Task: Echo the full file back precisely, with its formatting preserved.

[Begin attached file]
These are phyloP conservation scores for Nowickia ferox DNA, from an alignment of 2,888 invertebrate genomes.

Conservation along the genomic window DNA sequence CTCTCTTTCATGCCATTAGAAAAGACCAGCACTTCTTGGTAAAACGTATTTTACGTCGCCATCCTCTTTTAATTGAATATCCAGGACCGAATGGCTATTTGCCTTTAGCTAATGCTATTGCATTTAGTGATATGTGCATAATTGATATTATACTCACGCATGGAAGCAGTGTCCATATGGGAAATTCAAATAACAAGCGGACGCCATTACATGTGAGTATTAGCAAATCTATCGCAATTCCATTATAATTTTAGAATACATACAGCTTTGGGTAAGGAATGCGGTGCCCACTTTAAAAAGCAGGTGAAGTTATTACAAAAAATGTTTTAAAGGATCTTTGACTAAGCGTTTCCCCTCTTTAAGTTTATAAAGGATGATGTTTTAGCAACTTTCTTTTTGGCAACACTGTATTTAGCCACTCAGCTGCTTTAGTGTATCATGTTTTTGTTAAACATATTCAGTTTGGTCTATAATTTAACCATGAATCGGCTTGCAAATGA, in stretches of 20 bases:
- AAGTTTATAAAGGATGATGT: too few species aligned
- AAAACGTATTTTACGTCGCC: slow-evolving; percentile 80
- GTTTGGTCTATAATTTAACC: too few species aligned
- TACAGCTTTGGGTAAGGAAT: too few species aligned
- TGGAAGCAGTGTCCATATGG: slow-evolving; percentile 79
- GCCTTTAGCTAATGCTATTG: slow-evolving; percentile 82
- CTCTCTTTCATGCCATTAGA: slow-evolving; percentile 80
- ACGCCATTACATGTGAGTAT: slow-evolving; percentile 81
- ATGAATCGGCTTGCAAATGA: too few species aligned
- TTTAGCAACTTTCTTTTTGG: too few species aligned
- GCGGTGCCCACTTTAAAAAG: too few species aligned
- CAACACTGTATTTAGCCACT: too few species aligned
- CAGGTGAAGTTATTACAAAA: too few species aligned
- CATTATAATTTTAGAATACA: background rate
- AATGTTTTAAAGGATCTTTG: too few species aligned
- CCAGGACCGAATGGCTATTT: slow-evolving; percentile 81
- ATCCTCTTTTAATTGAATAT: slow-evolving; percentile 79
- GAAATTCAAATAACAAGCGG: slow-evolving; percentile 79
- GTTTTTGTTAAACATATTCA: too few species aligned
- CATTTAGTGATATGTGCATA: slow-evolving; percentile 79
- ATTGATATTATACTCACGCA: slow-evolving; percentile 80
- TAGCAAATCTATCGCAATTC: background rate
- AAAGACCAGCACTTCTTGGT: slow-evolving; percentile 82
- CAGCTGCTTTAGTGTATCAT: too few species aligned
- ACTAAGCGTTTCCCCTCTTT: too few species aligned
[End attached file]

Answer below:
These are phyloP conservation scores for Nowickia ferox DNA, from an alignment of 2,888 invertebrate genomes.

Conservation along the genomic window DNA sequence CTCTCTTTCATGCCATTAGAAAAGACCAGCACTTCTTGGTAAAACGTATTTTACGTCGCCATCCTCTTTTAATTGAATATCCAGGACCGAATGGCTATTTGCCTTTAGCTAATGCTATTGCATTTAGTGATATGTGCATAATTGATATTATACTCACGCATGGAAGCAGTGTCCATATGGGAAATTCAAATAACAAGCGGACGCCATTACATGTGAGTATTAGCAAATCTATCGCAATTCCATTATAATTTTAGAATACATACAGCTTTGGGTAAGGAATGCGGTGCCCACTTTAAAAAGCAGGTGAAGTTATTACAAAAAATGTTTTAAAGGATCTTTGACTAAGCGTTTCCCCTCTTTAAGTTTATAAAGGATGATGTTTTAGCAACTTTCTTTTTGGCAACACTGTATTTAGCCACTCAGCTGCTTTAGTGTATCATGTTTTTGTTAAACATATTCAGTTTGGTCTATAATTTAACCATGAATCGGCTTGCAAATGA, in stretches of 20 bases:
- AAGTTTATAAAGGATGATGT: too few species aligned
- AAAACGTATTTTACGTCGCC: slow-evolving; percentile 80
- GTTTGGTCTATAATTTAACC: too few species aligned
- TACAGCTTTGGGTAAGGAAT: too few species aligned
- TGGAAGCAGTGTCCATATGG: slow-evolving; percentile 79
- GCCTTTAGCTAATGCTATTG: slow-evolving; percentile 82
- CTCTCTTTCATGCCATTAGA: slow-evolving; percentile 80
- ACGCCATTACATGTGAGTAT: slow-evolving; percentile 81
- ATGAATCGGCTTGCAAATGA: too few species aligned
- TTTAGCAACTTTCTTTTTGG: too few species aligned
- GCGGTGCCCACTTTAAAAAG: too few species aligned
- CAACACTGTATTTAGCCACT: too few species aligned
- CAGGTGAAGTTATTACAAAA: too few species aligned
- CATTATAATTTTAGAATACA: background rate
- AATGTTTTAAAGGATCTTTG: too few species aligned
- CCAGGACCGAATGGCTATTT: slow-evolving; percentile 81
- ATCCTCTTTTAATTGAATAT: slow-evolving; percentile 79
- GAAATTCAAATAACAAGCGG: slow-evolving; percentile 79
- GTTTTTGTTAAACATATTCA: too few species aligned
- CATTTAGTGATATGTGCATA: slow-evolving; percentile 79
- ATTGATATTATACTCACGCA: slow-evolving; percentile 80
- TAGCAAATCTATCGCAATTC: background rate
- AAAGACCAGCACTTCTTGGT: slow-evolving; percentile 82
- CAGCTGCTTTAGTGTATCAT: too few species aligned
- ACTAAGCGTTTCCCCTCTTT: too few species aligned